Dark Story Handled With Skill
An Illusion Review by Joan Ellis
Foxcatcher is a film so disturbing that it reduces audiences to absolute silence. Three exceptional central performances under the tight control of director Bennett Miller bring an unimaginable true story to life in all its ugliness. The facts of the film are borne out by old news reports of the case.
John Eleuthere du Pont was an heir to the Du Pont fortune. As he describes himself, “I am “an ornithologist, conchologist, philatelist, coach, and sports enthusiast.” After seeing the movie, I can add that he was also a mentally ill manipulator of men by virtue of his money.
Du Pont (Steve Carell) lives in a mansion on several hundred family acres called Foxcatcher Farms near his mother Jean (Vanessa Redgrave), a fabled horsewoman who has collected 30,000 show ribbons and disapproves of her son. John hates horses, loves wrestlers. He has built a luxurious training center where he lures aspiring Olympians to live and train in pursuit of Gold. All will wear shirts emblazoned with “Team Foxcatcher.”
His first lure is Mark Schultz (Channing Tatum), already an Olympic Gold Medal winner and a man whose nearly unbroken silence signals a troubled past. Brother Dave Schultz (Mark Ruffalo), also an Olympic contender, will come to Foxcatcher later. The interplay between du Pont and Mark is rich with silence, pause, hidden agenda and finally anger.
When brother Dave accepts du Pont’s invitation to live and train in luxury, we watch the richest man in America posing as head coach of a crew of aspirants in a sport that is, at best, brutal body combat. On the afternoon his mother comes to watch a match, her son John, the paranoid patriot, says: “Mother, I’m leading men, I’m giving America hope.” Her response, as she swivels her wheelchair toward the door: “It’s a low sport and I don’t like to see you being low.” Vanessa Redgrave gives this small moment all the power it deserves.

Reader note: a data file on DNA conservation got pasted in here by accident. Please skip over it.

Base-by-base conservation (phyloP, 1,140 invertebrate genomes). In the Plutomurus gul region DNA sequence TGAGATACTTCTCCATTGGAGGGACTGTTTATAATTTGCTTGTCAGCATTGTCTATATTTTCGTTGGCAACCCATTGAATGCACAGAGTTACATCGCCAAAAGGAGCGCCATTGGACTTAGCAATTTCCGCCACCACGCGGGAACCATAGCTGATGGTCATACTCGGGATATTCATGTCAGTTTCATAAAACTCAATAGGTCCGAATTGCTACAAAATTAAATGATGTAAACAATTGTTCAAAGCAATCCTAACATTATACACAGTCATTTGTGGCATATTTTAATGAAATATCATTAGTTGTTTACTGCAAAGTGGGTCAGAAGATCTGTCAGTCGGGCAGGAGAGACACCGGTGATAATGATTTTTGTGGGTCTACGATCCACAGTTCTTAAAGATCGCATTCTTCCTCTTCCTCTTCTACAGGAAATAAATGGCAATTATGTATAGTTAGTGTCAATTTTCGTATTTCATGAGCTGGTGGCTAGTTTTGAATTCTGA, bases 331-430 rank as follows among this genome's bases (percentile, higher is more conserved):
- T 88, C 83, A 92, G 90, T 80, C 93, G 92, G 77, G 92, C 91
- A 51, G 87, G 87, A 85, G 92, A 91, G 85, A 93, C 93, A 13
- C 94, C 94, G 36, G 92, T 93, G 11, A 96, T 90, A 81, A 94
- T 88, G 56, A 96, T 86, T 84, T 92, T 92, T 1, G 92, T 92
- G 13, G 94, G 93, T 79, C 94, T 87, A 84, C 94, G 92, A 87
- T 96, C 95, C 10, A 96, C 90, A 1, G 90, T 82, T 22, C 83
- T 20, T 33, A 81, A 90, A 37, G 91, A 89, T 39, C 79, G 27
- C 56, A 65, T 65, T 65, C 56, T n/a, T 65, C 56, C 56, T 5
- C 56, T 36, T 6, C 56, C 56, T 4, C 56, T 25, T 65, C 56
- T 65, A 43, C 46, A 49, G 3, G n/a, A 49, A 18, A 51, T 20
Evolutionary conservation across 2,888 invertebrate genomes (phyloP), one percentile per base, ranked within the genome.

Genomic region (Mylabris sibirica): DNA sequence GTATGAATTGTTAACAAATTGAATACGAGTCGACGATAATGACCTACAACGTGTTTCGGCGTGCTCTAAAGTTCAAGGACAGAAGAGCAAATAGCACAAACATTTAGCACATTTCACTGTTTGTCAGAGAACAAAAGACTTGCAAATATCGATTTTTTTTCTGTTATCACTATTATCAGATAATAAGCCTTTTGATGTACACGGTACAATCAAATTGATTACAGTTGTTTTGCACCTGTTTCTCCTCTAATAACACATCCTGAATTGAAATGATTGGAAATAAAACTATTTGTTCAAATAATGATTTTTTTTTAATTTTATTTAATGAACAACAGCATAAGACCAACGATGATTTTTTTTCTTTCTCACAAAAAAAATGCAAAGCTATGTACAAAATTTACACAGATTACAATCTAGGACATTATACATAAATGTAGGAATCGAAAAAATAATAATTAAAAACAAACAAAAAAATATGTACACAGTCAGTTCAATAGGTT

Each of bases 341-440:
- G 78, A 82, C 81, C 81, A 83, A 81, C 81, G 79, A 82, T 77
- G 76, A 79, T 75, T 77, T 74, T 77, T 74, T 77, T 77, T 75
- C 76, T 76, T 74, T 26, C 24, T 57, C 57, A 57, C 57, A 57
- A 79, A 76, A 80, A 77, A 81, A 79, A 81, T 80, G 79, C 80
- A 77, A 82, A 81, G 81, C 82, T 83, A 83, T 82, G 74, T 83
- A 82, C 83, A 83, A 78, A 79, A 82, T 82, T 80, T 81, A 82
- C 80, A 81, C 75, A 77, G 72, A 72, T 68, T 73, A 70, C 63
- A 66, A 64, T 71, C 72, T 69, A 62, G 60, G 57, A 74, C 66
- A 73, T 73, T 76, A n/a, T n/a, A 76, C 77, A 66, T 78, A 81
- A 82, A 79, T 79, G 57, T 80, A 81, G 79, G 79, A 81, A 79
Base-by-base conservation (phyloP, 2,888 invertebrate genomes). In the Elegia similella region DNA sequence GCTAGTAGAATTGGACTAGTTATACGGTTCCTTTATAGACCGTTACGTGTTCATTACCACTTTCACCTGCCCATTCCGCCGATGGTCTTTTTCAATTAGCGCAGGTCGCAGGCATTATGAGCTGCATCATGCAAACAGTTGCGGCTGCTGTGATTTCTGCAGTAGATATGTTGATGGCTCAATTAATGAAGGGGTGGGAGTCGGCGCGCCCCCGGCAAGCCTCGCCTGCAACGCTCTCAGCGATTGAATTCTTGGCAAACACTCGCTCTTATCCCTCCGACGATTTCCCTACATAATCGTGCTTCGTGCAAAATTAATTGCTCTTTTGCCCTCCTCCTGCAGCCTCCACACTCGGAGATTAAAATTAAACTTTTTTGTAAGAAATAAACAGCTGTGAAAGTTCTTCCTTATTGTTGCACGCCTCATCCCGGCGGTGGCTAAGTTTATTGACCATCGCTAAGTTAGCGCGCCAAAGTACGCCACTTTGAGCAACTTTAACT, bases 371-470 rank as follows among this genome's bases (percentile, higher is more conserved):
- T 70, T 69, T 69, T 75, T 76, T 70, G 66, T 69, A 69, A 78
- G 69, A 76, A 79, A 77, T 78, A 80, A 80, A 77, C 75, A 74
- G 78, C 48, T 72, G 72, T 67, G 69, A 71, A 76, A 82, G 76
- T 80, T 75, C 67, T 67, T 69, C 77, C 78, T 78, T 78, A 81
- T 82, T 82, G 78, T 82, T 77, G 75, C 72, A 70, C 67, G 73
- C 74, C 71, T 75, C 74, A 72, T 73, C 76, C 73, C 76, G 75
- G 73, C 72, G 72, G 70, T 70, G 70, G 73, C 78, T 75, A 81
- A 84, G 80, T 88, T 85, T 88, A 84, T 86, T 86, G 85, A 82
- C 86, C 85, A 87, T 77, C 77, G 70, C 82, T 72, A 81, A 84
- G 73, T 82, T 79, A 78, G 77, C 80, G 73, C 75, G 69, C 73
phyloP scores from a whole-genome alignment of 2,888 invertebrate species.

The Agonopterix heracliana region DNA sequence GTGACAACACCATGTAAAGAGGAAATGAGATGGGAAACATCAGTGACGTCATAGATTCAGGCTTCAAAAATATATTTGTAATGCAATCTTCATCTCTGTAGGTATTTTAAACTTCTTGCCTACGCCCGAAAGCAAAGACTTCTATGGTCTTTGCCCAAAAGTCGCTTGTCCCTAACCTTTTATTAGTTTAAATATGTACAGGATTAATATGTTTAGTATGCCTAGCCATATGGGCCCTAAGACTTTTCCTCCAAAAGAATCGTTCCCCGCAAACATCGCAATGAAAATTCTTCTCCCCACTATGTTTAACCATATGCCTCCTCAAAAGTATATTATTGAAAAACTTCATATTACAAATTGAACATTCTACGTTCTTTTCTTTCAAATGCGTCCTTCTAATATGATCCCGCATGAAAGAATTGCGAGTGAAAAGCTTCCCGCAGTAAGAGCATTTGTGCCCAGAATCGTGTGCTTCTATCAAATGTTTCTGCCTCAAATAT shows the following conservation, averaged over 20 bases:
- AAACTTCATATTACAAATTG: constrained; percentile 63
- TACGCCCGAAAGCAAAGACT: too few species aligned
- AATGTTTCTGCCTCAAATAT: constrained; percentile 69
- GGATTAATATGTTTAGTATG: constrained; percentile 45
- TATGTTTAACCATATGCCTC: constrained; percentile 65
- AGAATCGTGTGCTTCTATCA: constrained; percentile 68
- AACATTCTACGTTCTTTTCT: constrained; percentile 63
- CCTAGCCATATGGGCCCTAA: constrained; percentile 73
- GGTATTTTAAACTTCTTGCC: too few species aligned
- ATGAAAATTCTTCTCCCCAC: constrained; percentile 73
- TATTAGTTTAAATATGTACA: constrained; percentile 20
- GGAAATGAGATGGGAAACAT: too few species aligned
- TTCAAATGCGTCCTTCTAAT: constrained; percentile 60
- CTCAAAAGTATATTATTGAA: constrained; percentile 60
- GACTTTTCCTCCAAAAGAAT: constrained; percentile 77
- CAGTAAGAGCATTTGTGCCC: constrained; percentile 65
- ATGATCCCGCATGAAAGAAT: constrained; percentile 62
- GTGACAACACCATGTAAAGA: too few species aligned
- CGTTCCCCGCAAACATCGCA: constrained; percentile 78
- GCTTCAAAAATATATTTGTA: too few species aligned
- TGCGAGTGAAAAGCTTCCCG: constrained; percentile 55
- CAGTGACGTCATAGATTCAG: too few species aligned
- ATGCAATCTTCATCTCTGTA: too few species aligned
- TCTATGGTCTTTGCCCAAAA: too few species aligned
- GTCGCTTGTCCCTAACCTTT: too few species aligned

The sight of a rich man using his power to buy men he wants may seem outdated now, but this is the money/power/sex equation of an earlier time when pretense, at least in public, trumped everything else. Rectitude above all.
Steve Carell, Channing Tatum, and Mark Ruffalo never once break the unpleasant mood of their story. As they stare each other down in long pauses, we interpret everything left unsaid – anger, dominance, and desire. Channing Tatum’s Mark finally erupts, Steve Carell’s du Pont loses his thin hold on sanity and Mark Ruffalo’s Dave is erased.
Steve Carell is superb in a difficult and challenging role. You are not likely ever to step completely free of the impact of the electric scene when he changes the whole film in one stroke. The degree to which the movie affects an audience is a tribute to both director and cast. You’ll be glad when it’s over but you’ll take the feel of it with you. Just try to shake it.